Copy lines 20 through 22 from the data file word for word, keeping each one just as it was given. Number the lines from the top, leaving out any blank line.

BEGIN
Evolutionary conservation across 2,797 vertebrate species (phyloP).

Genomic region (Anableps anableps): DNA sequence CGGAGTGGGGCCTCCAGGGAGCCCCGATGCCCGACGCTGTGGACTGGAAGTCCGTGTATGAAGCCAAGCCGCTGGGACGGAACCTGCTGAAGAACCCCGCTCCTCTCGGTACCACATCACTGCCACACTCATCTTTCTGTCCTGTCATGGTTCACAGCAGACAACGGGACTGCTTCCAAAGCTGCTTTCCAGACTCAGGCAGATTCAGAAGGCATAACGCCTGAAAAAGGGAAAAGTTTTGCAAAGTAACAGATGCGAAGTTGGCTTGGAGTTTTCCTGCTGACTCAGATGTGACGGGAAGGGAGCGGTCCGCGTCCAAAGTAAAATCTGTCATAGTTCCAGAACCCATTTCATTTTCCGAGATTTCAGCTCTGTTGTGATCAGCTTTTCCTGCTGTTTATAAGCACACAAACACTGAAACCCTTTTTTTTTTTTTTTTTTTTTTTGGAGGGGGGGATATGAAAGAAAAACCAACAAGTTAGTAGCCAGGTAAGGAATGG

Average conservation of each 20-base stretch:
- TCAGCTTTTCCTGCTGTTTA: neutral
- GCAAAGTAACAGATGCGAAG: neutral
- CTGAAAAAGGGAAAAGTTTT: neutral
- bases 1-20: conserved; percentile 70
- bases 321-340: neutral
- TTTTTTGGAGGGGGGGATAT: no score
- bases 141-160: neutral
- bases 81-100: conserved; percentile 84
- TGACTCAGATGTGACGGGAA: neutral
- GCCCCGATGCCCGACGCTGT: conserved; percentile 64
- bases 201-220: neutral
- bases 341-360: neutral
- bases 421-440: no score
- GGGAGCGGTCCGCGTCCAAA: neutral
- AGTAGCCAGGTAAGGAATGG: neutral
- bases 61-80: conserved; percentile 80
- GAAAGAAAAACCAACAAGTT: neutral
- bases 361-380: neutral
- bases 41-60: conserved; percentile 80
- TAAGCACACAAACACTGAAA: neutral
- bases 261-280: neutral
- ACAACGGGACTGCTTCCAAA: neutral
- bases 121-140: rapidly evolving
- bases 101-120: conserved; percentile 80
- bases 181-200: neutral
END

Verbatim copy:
- GAAAGAAAAACCAACAAGTT: neutral
- bases 361-380: neutral
- bases 41-60: conserved; percentile 80